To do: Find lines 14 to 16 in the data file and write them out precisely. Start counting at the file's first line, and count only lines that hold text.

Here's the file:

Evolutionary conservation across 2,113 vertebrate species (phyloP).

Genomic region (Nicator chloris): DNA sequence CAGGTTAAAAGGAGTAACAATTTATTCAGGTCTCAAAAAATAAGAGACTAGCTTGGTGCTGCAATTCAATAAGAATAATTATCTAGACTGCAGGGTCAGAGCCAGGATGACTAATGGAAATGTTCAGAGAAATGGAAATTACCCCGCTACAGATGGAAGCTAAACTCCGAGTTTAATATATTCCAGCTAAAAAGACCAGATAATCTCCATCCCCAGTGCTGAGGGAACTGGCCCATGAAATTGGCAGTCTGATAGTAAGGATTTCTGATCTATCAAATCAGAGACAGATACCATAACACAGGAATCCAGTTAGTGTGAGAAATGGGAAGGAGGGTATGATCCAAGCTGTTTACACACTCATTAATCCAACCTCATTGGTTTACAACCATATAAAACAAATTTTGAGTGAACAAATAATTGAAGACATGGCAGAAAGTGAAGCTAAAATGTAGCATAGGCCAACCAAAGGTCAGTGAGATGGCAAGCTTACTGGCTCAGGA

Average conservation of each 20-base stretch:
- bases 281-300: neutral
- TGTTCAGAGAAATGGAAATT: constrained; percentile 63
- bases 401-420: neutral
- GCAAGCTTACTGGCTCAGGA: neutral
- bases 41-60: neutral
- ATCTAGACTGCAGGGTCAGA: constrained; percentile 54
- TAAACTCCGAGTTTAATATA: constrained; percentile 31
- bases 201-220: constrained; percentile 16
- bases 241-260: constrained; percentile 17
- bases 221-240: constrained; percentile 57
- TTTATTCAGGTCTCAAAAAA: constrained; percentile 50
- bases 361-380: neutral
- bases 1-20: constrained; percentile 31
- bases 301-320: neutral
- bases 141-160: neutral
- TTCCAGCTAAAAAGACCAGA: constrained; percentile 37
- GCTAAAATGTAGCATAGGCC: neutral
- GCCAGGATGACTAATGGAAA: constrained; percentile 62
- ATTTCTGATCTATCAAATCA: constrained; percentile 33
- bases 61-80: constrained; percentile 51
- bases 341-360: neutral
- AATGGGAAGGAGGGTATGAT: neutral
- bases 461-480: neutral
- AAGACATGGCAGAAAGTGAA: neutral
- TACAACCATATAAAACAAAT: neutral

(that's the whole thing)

- TTTATTCAGGTCTCAAAAAA: constrained; percentile 50
- bases 361-380: neutral
- bases 1-20: constrained; percentile 31